When DuBose Heyward came to join Gershwin on Folly, though, the real work began. Heyward brought Gershwin to the neighboring James Island, which had a large Gullah population. They visited schools and churches, listening everywhere to the music. “The most interesting discovery to me, as we sat listening to their spirituals,” wrote Heyward, “…was that to George it was more like a homecoming than an exploration.” The two paid particular attention to a dance technique called “shouting,” which entailed “a complicated rhythmic pattern beaten out by feet and hands, as an accompaniment to the spirituals.”
“I shall never forget the night when at a Negro meeting on a remote sea-island,” Heyward later recalled, “George started ‘shouting’ with them. And eventually to their huge delight stole the show from their champion ‘shouter.’ I think he is probably the only white man in America who could have done it.” (Anne Brown, who would play Bess in the debut production of Porgy and Bess recalled in a 1995 oral history that Gershwin claimed that a Gullah man had said to him: “By God, you sure can beat out them rhythms, boy. I’m over seventy years old and I ain’t never seen no po’ little white man take off and fly like you. You could be my own son.”)
On a July field trip to an African-American religious service in a North Carolina cabin, Gershwin suddenly seized Heyward’s arm as they approached the entrance. The distinctive song emerging from the cabin had entranced Gershwin. “I began to catch its extraordinary quality,” recalled Heyward. A dozen prayerful voices wove in and out of each other, reaching a rhythmic crescendo Heyward called “almost terrifying.” Gershwin would strive to reproduce the effect in Porgy and Bess’ Act II storm scene. “Here, in southern black churches,” writes Walter Rimler in his 2009 biography of Gershwin, “he had arrived at the heart of American music.”
Finally, Gershwin set to work. There followed several months of heightened productivity: “one of the most satisfying and creative periods of Gershwin’s whole career,” assesses Alan Kendall, another biographer. His time in the Carolinas launched the musician on such a spree of creativity that by the beginning of November (now back in New York), he told Heyward that auditioning could soon begin.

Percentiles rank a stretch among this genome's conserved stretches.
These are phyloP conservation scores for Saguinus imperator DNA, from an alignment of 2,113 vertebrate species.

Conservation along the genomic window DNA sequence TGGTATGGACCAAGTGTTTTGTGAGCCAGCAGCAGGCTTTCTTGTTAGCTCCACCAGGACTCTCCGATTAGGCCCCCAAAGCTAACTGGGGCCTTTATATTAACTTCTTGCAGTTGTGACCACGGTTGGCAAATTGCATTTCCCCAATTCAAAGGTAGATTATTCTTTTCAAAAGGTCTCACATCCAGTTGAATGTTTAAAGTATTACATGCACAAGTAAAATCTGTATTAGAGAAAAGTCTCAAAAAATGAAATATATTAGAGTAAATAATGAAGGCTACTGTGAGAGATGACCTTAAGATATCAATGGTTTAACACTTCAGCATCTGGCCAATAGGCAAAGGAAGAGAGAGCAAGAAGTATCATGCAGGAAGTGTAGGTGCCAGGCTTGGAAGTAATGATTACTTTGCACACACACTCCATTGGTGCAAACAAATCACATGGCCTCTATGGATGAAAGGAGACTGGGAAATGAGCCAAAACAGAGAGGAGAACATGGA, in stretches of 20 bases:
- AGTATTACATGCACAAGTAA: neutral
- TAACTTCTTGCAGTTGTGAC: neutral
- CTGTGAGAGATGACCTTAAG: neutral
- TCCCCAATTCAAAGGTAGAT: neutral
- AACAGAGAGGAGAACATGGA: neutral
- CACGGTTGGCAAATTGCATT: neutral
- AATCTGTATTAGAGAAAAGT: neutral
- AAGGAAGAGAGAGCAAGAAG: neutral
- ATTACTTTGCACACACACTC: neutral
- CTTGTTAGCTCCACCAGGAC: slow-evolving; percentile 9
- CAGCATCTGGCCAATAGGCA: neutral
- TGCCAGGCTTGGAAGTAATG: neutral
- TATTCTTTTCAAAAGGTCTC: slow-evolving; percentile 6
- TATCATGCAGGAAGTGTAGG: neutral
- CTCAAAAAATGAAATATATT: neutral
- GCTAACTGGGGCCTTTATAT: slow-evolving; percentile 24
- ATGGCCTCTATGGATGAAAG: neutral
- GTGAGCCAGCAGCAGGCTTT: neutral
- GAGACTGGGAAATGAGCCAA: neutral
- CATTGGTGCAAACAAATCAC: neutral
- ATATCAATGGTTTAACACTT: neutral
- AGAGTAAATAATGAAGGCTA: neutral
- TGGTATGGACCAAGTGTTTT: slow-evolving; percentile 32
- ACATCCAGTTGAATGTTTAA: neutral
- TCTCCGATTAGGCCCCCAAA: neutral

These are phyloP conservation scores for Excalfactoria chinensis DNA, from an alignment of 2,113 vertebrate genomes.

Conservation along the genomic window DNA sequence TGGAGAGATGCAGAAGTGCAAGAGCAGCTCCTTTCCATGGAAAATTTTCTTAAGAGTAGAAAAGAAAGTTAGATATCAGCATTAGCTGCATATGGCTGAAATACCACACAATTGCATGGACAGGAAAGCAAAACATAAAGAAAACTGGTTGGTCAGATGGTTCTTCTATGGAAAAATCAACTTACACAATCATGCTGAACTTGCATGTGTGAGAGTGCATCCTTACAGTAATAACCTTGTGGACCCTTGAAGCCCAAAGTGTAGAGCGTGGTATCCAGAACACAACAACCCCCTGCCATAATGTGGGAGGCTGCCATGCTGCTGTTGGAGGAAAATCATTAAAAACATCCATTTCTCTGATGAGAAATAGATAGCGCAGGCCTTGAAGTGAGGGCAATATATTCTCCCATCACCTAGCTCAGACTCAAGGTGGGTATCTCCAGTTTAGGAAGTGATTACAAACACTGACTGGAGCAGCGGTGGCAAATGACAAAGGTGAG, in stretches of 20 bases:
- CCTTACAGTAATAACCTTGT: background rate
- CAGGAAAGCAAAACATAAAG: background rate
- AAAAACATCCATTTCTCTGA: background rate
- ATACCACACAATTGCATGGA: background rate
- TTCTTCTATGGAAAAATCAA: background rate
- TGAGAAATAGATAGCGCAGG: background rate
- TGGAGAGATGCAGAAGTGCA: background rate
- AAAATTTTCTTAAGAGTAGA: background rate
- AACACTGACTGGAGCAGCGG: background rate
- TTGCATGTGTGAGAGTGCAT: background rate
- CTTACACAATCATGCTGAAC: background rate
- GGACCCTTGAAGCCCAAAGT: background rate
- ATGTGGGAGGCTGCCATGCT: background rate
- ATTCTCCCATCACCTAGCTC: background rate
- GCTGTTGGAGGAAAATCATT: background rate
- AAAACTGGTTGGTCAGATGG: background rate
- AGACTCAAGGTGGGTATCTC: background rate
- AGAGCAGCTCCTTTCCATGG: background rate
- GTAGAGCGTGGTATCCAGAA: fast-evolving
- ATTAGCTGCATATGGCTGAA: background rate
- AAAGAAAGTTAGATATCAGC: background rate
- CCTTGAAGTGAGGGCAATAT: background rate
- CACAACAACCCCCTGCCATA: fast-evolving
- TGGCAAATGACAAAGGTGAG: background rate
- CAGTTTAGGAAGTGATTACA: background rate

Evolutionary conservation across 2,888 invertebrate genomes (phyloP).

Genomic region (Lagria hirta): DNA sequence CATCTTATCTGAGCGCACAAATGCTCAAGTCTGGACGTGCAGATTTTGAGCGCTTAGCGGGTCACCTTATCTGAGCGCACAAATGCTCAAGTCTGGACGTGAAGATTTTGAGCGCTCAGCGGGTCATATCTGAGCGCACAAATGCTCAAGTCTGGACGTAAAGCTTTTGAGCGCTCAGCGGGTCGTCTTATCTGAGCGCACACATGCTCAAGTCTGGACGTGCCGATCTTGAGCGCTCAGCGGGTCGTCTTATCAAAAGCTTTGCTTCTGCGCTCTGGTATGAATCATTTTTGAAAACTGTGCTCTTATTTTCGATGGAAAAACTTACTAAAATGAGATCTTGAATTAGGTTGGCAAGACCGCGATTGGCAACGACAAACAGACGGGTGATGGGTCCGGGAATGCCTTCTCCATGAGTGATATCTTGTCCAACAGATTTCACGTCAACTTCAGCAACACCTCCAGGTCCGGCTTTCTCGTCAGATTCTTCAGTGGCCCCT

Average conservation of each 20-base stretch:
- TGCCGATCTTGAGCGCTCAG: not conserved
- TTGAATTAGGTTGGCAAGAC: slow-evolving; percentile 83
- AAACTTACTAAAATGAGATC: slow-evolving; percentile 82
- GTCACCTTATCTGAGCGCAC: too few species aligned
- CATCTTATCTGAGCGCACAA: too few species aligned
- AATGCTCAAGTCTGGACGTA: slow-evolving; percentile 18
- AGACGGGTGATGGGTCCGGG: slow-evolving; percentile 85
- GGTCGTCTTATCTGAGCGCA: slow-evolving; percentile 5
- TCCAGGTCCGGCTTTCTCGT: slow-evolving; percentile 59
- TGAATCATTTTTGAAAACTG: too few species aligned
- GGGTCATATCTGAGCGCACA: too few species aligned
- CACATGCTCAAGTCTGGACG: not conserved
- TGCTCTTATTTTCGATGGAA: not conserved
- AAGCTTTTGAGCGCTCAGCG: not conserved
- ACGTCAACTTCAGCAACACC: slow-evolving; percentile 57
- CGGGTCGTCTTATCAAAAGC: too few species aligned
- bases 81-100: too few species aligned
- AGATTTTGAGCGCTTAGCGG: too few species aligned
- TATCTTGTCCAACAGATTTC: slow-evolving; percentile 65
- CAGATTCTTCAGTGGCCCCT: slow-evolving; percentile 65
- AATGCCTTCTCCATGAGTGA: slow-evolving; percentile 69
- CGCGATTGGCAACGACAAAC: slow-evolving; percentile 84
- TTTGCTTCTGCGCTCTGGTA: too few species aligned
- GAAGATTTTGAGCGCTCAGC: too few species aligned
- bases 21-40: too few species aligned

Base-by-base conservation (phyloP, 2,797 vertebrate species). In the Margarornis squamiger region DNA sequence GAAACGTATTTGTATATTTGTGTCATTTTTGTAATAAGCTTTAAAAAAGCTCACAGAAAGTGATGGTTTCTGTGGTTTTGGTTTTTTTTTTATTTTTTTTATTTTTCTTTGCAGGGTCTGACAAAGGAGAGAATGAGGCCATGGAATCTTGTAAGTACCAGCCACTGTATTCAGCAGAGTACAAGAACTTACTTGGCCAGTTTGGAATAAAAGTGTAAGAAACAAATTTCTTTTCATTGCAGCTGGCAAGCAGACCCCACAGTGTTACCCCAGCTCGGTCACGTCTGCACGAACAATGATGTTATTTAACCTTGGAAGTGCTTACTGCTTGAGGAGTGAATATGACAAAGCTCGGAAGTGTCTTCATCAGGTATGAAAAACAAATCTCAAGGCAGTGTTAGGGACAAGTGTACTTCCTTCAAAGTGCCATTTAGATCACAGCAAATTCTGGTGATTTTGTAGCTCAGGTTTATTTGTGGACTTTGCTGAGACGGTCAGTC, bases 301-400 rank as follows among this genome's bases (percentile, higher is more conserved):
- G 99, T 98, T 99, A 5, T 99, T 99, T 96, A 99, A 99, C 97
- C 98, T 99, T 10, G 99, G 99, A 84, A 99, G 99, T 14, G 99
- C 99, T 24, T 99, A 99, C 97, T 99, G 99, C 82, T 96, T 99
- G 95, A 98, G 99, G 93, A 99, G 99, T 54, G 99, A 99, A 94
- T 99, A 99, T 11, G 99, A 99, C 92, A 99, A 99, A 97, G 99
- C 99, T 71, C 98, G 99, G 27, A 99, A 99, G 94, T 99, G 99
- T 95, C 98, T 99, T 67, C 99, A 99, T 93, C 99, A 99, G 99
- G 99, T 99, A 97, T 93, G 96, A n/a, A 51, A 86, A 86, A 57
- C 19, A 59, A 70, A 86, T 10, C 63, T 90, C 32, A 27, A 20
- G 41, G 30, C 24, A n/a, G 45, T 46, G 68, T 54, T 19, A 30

When the opera debuted the following fall, Gershwin had already said, with characteristic arrogance, that he thought it “the greatest music composed in America.” Contemporary critics, however, were divided: those hoping for a Broadway extravaganza found it too highfalutin, while those hoping for something more highfalutin dismissed it as a Broadway extravaganza. Its first run was disappointingly brief. When Gershwin died from a brain tumor in 1937 at age 38, he died had no real assurance of its legacy. He needn’t have worried about its place in the musical pantheon; critics today are nearly unanimous that Porgy and Bess is one of Gershwin’s finest works, if not his masterpiece. The more fraught component of the opera’s legacy has been its treatment of race. Though early critics praised the opera for a sympathetic rendering of African Americans, they lamented that the characters were still stereotyped and this ambivalence persisted through the decades. Seeking to cast the 1959 movie version, Samuel Goldwyn encountered what he called a “quiet boycott” among certain leading men. Both Harry Belafonte and Sidney Poitier turned down offers, with Belafonte calling some of the characters “Uncle Toms” and Poitier declaring that in the wrong hands, Porgy and Bess could be “injurious to Negroes.”
Later decades were somewhat kinder to the opera, and in 1985, fifty years after its debut, Porgy and Bess was “virtually canonized,” wrote Hollis Alpert in The Life and Times of Porgy and Bess, by entering into the repertory of the Metropolitan Opera. The New York Times called it “the ultimate establishment embrace of a work that continues to stir controversy with both its musical daring and its depiction of black life by…white men.” Such controversy would persist, but Alpert’s ultimate assessment is that African-American opposition to the opera more often than not had to do with “a larger or a current cause” rather than “the work itself.” “Almost always,” he added, “other black voices rose quickly to the defense.”
The question may never be settled entirely, but the opera’s resonance certainly must have something to do with a New York City boy’s working vacation to see the Gullah way of life for himself, one summertime many years ago.